Friday, 16 May 2008

I agree, Singapore education is not doing enough..heard that, MOE?

16, 18, 21 – what’s behind an age?

Derrick A Paulo
Assistant News Editor

TWO Saturdays ago, the youth wing of the Workers’ Party revived an old debate: Should we lower the voting age from 21 to 18?

Prior to this, the issue came up for discussion last year, when Deputy Prime Minister and then-Law Minister S Jayakumar addressed such a request by Non-Constituency Member of Parliament Sylvia Lim.

The minister had set out Singapore’s approach clearly: Different laws prescribe different ages for different purposes; no single age satisfies the ability to exercise proper judgment in all aspects of life.

I was not at the Workers’ Party forum, but the question I have not seen asked is: What do our laws say about the maturity levels of the future generation of Singaporeans?

Let us start with age 16. This is the age of consent, which means the State deems it is no longer necessary to mollycoddle Singaporean youth on decisions about their bodies and the consequences that follow, such as pregnancy or parenthood.

In the United States, teenagers are deemed not mature enough to make such decisions —the age of consent is 18. (This, of course, has not stopped them partaking of the forbidden fruit.) At 16, American teens are considered merely adult enough to get a driving licence.

What is clear is, if it were believed our youth were not prepared for sex and its consequences by the time they are 16, the law would have prescribed a different age. It should come as no surprise — given the wide expanse and travelling distances in the US, where petrol is cheaper than in Singapore, clearly the priority is to enable American children to learn how to captain their own vehicle.

Singapore, a compact city with a good public transportation system, naturally does not place as much emphasis on the ability to drive. Hence, 18 is the age at which our youth are allowed to handle a car. At this age, the law also entrusts to Singapore youth the responsibility for their smoking and drinking habits — in other words, putting into their hands the decisions concerning their personal health.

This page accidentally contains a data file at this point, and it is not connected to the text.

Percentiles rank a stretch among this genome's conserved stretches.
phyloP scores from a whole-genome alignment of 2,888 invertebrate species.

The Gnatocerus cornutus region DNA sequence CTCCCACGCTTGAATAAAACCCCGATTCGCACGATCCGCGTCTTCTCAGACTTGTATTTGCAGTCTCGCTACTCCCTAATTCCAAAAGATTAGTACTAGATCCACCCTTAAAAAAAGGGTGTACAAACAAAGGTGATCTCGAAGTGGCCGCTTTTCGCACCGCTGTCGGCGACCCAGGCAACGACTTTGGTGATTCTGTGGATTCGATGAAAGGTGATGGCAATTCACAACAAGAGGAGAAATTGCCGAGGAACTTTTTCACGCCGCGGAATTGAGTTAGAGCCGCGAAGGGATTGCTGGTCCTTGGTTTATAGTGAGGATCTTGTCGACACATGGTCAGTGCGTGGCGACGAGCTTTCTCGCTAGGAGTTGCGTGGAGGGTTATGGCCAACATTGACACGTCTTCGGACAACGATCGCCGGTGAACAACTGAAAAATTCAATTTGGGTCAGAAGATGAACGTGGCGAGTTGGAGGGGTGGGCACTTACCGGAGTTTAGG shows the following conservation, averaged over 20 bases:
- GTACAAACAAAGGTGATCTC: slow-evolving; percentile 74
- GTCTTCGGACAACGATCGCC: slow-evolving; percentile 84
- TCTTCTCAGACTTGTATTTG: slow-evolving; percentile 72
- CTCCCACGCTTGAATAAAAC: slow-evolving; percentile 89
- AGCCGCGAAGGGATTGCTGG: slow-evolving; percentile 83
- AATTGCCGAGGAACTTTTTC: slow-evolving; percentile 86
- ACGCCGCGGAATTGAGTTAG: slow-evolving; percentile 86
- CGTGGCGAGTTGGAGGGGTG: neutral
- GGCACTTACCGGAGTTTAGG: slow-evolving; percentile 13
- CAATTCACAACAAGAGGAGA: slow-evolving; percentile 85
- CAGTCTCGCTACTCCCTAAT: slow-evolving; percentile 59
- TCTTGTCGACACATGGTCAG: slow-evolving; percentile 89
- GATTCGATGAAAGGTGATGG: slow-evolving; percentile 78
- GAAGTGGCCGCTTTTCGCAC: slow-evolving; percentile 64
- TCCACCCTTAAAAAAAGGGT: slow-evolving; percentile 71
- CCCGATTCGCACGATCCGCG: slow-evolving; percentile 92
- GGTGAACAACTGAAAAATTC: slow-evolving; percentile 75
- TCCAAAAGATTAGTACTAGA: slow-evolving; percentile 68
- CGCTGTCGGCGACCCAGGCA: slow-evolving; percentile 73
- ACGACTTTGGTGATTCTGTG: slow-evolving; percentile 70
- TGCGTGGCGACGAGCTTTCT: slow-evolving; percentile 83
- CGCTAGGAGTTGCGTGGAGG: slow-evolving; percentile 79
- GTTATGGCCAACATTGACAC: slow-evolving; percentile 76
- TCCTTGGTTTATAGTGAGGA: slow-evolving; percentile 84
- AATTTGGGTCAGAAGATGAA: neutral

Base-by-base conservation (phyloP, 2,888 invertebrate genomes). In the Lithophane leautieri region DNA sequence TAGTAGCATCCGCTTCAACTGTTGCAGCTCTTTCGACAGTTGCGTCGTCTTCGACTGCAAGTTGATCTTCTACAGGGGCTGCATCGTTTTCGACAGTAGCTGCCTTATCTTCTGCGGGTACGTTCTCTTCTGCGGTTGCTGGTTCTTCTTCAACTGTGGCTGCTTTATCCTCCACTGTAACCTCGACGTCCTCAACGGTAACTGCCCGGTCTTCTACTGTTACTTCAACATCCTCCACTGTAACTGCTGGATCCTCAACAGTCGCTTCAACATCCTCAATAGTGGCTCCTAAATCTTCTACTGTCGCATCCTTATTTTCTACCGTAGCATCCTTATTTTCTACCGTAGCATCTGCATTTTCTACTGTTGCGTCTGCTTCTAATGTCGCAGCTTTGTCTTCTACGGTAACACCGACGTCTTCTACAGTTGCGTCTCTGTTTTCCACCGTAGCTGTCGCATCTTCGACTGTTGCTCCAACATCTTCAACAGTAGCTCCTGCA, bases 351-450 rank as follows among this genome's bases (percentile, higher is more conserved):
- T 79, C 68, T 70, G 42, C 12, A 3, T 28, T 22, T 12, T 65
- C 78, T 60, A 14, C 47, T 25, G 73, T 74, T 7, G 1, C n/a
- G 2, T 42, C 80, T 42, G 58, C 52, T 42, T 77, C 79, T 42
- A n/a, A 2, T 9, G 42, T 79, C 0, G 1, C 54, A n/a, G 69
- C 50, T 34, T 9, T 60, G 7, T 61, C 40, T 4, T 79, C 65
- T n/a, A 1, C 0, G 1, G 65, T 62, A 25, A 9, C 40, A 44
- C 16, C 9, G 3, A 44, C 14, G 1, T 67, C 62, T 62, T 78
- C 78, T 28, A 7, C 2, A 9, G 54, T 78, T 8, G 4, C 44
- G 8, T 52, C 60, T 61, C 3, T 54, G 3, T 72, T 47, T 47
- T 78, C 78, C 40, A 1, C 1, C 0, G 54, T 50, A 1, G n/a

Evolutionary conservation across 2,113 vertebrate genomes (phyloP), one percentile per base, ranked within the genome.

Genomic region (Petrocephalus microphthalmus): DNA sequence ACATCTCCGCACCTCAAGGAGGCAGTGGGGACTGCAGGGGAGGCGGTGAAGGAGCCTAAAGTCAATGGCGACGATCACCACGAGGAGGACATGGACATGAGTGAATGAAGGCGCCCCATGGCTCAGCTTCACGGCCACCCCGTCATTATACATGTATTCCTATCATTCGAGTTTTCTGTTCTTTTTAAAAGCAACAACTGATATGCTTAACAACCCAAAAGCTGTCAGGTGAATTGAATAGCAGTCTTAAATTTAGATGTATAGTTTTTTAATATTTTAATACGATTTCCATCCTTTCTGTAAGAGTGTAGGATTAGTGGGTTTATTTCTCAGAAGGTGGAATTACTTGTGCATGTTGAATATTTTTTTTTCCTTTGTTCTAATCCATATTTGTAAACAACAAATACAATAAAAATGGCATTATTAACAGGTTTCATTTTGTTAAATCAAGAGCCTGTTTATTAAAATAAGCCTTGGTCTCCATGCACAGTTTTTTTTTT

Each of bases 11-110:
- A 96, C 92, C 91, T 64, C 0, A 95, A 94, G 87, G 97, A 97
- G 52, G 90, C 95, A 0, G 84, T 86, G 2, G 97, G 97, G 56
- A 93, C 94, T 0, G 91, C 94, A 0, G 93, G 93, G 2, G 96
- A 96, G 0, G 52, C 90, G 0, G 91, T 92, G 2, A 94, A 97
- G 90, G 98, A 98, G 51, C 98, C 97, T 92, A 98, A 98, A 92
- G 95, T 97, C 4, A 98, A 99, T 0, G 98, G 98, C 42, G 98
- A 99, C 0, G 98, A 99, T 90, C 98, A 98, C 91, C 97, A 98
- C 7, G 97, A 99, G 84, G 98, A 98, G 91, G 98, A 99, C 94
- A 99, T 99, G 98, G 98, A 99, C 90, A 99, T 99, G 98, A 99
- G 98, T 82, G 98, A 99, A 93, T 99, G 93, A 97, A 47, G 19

For ease of comparison, in the US, sale of alcohol is restricted to ages 21 and above, and 18 and above for smoking. The latter situation, one suspects, is a result of the strength of the tobacco lobby. There is something to be said for responsible and moderate drinking, while no health benefits can be derived from smoking — but political interests sometimes overpower longer-term considerations. Where does that leave voting, and what it says about the differing levels of maturity or priorities, or about the long-term interests in various countries?

In the 21st century, where suffrage is enshrined in all but the most authoritarian of states, it is logical that the age of voting speaks volumes about each country — their values, their culture and where the balance of power lies. A look at American history would reveal a country born in the throes of the concept that there can be no taxation without representation. That may be why representation at the various levels — local, state, federal — is still a powerful ideal there, even if there has been a loss of faith in politicians, be it due to their peccadilloes or general incompetence. For America, it makes sense that the age of voting is 18.

What about Singapore? It joins the likes of Malaysia, Kuwait — which only allowed women full political rights three years ago — and strife-torn Lebanon as one of the few countries left in the world to insist on a voting age of 21. Is there something that these countries share as a common bind? It would be hard — and wrong — to generalise.

As far as Singapore is concerned, voting in elections is a very serious matter, premised as it is on citizens making reasonably mature decisions on national issues. That we have set 21 as the age to vote means that the three years of life experience after turning 18 are crucial for enabling our youth to be in a better position to exercise their vote.

For Singapore males, a good part of those three years would have been invariably spent in National Service. Their female counterparts, though, could have traversed various paths — from joining the labour force to pursuing studies here or abroad.

With a growing number of youth going overseas for these three years, would it not be best to engage them on national matters while they are here, in our schools — the common space all Singaporeans share — before they go their separate ways?

In short, there are questions to be answered before we even start considering what the voting age should be. Above all, are we doing enough in our schools to prepare our youth to make all-important political judgments?

If our youth are not ready to vote by the age of 18, clearly the answer is no.


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